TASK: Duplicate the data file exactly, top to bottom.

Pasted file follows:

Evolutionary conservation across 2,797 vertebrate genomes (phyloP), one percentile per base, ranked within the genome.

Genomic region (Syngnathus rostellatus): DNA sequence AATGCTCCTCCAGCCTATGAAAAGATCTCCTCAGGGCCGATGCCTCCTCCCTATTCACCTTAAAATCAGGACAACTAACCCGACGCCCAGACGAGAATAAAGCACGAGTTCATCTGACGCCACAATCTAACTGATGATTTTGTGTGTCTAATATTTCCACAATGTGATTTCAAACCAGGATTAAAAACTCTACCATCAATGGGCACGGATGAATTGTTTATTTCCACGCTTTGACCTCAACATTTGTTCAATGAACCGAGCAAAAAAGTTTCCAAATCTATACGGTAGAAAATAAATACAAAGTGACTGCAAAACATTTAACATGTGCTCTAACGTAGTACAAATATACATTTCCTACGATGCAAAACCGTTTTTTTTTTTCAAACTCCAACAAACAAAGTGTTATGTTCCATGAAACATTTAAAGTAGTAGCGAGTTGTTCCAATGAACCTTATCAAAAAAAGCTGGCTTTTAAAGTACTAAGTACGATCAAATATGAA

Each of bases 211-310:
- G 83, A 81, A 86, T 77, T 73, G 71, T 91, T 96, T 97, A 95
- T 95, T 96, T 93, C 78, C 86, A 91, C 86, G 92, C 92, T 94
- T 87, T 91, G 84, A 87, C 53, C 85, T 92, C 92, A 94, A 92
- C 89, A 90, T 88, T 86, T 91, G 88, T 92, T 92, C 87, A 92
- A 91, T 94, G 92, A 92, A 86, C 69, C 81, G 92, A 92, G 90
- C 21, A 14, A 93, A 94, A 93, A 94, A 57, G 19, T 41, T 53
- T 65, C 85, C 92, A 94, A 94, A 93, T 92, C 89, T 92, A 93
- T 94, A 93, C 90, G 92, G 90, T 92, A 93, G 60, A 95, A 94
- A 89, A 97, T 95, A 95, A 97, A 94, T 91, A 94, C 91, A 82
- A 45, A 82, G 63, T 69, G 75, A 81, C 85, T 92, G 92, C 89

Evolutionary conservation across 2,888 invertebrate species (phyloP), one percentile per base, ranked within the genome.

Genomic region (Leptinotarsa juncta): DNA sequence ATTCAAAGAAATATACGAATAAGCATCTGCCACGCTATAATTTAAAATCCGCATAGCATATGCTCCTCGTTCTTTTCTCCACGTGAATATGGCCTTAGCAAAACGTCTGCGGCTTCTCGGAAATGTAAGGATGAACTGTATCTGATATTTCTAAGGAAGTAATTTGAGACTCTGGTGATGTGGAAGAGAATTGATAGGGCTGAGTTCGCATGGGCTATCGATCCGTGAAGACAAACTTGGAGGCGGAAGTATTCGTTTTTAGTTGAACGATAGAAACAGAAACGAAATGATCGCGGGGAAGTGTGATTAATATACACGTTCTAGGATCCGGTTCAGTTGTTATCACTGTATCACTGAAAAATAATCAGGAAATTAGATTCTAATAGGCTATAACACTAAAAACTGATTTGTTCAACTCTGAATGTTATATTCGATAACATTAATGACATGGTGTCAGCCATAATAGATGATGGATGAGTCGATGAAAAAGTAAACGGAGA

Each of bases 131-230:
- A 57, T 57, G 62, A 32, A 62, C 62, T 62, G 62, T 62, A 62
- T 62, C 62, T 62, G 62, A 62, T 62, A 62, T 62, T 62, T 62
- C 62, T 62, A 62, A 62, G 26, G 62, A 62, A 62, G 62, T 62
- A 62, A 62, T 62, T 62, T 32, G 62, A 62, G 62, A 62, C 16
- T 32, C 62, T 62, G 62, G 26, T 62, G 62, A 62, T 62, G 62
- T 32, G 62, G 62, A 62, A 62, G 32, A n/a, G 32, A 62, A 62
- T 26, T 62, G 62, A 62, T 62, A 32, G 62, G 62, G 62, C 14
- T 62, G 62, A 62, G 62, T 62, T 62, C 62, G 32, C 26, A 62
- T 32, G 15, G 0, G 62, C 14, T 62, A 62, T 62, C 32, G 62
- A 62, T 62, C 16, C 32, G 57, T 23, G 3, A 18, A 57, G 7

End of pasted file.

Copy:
Evolutionary conservation across 2,797 vertebrate genomes (phyloP), one percentile per base, ranked within the genome.

Genomic region (Syngnathus rostellatus): DNA sequence AATGCTCCTCCAGCCTATGAAAAGATCTCCTCAGGGCCGATGCCTCCTCCCTATTCACCTTAAAATCAGGACAACTAACCCGACGCCCAGACGAGAATAAAGCACGAGTTCATCTGACGCCACAATCTAACTGATGATTTTGTGTGTCTAATATTTCCACAATGTGATTTCAAACCAGGATTAAAAACTCTACCATCAATGGGCACGGATGAATTGTTTATTTCCACGCTTTGACCTCAACATTTGTTCAATGAACCGAGCAAAAAAGTTTCCAAATCTATACGGTAGAAAATAAATACAAAGTGACTGCAAAACATTTAACATGTGCTCTAACGTAGTACAAATATACATTTCCTACGATGCAAAACCGTTTTTTTTTTTCAAACTCCAACAAACAAAGTGTTATGTTCCATGAAACATTTAAAGTAGTAGCGAGTTGTTCCAATGAACCTTATCAAAAAAAGCTGGCTTTTAAAGTACTAAGTACGATCAAATATGAA

Each of bases 211-310:
- G 83, A 81, A 86, T 77, T 73, G 71, T 91, T 96, T 97, A 95
- T 95, T 96, T 93, C 78, C 86, A 91, C 86, G 92, C 92, T 94
- T 87, T 91, G 84, A 87, C 53, C 85, T 92, C 92, A 94, A 92
- C 89, A 90, T 88, T 86, T 91, G 88, T 92, T 92, C 87, A 92
- A 91, T 94, G 92, A 92, A 86, C 69, C 81, G 92, A 92, G 90
- C 21, A 14, A 93, A 94, A 93, A 94, A 57, G 19, T 41, T 53
- T 65, C 85, C 92, A 94, A 94, A 93, T 92, C 89, T 92, A 93
- T 94, A 93, C 90, G 92, G 90, T 92, A 93, G 60, A 95, A 94
- A 89, A 97, T 95, A 95, A 97, A 94, T 91, A 94, C 91, A 82
- A 45, A 82, G 63, T 69, G 75, A 81, C 85, T 92, G 92, C 89

Evolutionary conservation across 2,888 invertebrate species (phyloP), one percentile per base, ranked within the genome.

Genomic region (Leptinotarsa juncta): DNA sequence ATTCAAAGAAATATACGAATAAGCATCTGCCACGCTATAATTTAAAATCCGCATAGCATATGCTCCTCGTTCTTTTCTCCACGTGAATATGGCCTTAGCAAAACGTCTGCGGCTTCTCGGAAATGTAAGGATGAACTGTATCTGATATTTCTAAGGAAGTAATTTGAGACTCTGGTGATGTGGAAGAGAATTGATAGGGCTGAGTTCGCATGGGCTATCGATCCGTGAAGACAAACTTGGAGGCGGAAGTATTCGTTTTTAGTTGAACGATAGAAACAGAAACGAAATGATCGCGGGGAAGTGTGATTAATATACACGTTCTAGGATCCGGTTCAGTTGTTATCACTGTATCACTGAAAAATAATCAGGAAATTAGATTCTAATAGGCTATAACACTAAAAACTGATTTGTTCAACTCTGAATGTTATATTCGATAACATTAATGACATGGTGTCAGCCATAATAGATGATGGATGAGTCGATGAAAAAGTAAACGGAGA

Each of bases 131-230:
- A 57, T 57, G 62, A 32, A 62, C 62, T 62, G 62, T 62, A 62
- T 62, C 62, T 62, G 62, A 62, T 62, A 62, T 62, T 62, T 62
- C 62, T 62, A 62, A 62, G 26, G 62, A 62, A 62, G 62, T 62
- A 62, A 62, T 62, T 62, T 32, G 62, A 62, G 62, A 62, C 16
- T 32, C 62, T 62, G 62, G 26, T 62, G 62, A 62, T 62, G 62
- T 32, G 62, G 62, A 62, A 62, G 32, A n/a, G 32, A 62, A 62
- T 26, T 62, G 62, A 62, T 62, A 32, G 62, G 62, G 62, C 14
- T 62, G 62, A 62, G 62, T 62, T 62, C 62, G 32, C 26, A 62
- T 32, G 15, G 0, G 62, C 14, T 62, A 62, T 62, C 32, G 62
- A 62, T 62, C 16, C 32, G 57, T 23, G 3, A 18, A 57, G 7